For two years the outstanding dollar amount of U.S. mortgage debt — in other words, mortgage servicing rights — has been falling steadily in the wake of the nation’s housing crisis. But it appears the 24-month slide has officially ended.
According to exclusive survey figures compiled by ASR sister publication National Mortgage News and the Quarterly Data Report, servicing balances totaled $9.19 trillion at June 30, compared to $8.9 trillion at March 31. In total, residential servicers nationwide added $290 billion of consumer debt to their portfolios.
The turn around in MSRs cannot be understated. It indicates that home values are rising and that new home purchase transactions are beginning to pick up steam — but slowly.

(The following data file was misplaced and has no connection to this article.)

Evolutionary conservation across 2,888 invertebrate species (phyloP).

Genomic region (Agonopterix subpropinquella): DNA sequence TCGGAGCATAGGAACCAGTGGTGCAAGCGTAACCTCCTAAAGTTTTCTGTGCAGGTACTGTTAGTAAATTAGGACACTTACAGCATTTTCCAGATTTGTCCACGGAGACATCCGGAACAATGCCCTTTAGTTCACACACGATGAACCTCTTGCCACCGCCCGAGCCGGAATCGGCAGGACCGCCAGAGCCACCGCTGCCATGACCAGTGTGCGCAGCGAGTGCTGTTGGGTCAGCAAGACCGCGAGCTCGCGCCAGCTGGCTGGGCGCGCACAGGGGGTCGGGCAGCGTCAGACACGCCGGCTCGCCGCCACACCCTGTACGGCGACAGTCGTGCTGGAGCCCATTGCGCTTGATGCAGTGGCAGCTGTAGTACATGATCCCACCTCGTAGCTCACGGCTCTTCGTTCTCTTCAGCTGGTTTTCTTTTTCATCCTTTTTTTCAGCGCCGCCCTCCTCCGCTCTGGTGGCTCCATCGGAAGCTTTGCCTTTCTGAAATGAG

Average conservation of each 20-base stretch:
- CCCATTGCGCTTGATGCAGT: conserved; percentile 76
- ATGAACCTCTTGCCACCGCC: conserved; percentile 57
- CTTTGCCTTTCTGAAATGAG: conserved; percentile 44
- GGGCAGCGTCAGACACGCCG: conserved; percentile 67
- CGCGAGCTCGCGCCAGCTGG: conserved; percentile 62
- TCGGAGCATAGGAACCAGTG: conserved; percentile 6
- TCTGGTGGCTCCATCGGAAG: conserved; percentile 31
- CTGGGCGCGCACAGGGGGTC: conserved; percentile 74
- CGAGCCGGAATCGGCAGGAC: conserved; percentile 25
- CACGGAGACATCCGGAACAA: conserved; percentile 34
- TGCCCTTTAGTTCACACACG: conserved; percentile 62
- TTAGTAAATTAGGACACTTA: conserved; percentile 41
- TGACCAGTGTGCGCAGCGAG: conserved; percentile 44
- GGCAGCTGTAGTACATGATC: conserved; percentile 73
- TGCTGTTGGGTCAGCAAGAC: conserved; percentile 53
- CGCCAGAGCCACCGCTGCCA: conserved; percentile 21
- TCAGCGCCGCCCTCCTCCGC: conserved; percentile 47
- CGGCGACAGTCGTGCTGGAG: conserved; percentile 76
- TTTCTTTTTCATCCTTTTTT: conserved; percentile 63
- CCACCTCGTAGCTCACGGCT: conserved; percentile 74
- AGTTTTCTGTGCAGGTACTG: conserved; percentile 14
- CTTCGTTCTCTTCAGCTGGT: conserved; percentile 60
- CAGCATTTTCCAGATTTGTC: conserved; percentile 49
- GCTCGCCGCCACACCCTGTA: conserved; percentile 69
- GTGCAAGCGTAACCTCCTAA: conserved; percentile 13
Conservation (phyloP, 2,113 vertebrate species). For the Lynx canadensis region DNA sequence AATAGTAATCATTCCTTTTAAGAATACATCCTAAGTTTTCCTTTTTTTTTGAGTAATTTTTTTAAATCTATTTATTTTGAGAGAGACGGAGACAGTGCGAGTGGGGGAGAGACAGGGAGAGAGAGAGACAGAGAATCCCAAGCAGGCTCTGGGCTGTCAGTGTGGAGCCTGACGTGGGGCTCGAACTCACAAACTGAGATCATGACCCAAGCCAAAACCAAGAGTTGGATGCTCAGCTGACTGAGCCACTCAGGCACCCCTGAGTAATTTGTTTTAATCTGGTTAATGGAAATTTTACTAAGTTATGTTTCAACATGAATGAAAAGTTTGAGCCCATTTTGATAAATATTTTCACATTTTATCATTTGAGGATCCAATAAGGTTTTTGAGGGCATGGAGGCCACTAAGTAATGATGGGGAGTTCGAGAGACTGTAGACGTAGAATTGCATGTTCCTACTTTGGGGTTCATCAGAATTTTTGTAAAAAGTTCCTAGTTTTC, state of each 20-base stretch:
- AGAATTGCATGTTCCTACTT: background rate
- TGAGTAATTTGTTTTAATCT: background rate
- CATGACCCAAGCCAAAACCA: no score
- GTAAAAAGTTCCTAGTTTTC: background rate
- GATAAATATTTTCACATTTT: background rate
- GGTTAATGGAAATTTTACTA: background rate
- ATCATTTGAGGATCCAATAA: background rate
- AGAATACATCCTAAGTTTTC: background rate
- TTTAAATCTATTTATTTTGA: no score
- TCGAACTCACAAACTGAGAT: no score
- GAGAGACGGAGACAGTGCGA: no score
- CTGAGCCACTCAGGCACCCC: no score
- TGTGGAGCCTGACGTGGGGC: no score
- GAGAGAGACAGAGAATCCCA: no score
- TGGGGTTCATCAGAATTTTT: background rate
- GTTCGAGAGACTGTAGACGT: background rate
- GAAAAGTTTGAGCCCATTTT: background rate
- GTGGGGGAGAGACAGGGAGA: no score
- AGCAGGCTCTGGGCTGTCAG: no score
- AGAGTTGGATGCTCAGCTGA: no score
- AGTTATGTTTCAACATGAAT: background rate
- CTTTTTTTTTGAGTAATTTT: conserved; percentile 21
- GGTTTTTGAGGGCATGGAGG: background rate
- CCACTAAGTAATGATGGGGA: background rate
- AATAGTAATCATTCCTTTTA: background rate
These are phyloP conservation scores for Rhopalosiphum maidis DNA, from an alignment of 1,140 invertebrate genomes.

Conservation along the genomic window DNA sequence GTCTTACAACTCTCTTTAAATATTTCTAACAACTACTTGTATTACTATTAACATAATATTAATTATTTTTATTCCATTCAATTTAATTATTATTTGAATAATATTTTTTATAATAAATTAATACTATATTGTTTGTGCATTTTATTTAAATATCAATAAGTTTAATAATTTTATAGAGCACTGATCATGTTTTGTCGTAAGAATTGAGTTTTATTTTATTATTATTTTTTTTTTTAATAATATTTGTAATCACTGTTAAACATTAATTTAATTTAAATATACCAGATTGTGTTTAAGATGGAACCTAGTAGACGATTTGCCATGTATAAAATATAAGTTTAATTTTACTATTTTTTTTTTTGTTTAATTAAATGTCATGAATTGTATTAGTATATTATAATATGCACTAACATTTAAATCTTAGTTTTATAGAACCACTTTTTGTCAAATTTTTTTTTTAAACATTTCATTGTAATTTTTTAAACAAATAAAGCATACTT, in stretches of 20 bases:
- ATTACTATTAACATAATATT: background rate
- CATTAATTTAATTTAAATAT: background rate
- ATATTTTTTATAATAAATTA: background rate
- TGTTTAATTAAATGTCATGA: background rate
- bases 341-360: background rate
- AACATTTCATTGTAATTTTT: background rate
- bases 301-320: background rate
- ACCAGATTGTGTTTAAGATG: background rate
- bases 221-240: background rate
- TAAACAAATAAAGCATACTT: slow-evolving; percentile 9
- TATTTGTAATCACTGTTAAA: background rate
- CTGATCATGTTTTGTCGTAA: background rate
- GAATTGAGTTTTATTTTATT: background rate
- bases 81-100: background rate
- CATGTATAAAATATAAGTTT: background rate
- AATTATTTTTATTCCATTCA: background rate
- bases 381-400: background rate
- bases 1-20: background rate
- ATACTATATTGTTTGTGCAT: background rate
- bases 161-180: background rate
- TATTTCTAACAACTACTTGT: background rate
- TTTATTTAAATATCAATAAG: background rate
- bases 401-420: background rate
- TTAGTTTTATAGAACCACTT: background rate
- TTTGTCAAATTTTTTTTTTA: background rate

An analysis by mortgagestats.com found that U.S. housing debt peaked at $10.1 trillion at year end 2009. (At one time mortgage debt even surpassed Treasury debt, which now stands at $16 trillion.)
As far as servicing balances are concerned, Wells Fargo ranked first at June 30 with $1.86 trillion of MSR contracts, followed by Bank of America ($1.59 trillion) and Chase ($1.07 trillion.) Wells was the only one of the three to show a gain—albeit small at 3%.
BofA’s MSRs fell by 20%, Chase’s by 9%. Both megabanks have been net sellers of servicing rights the past year.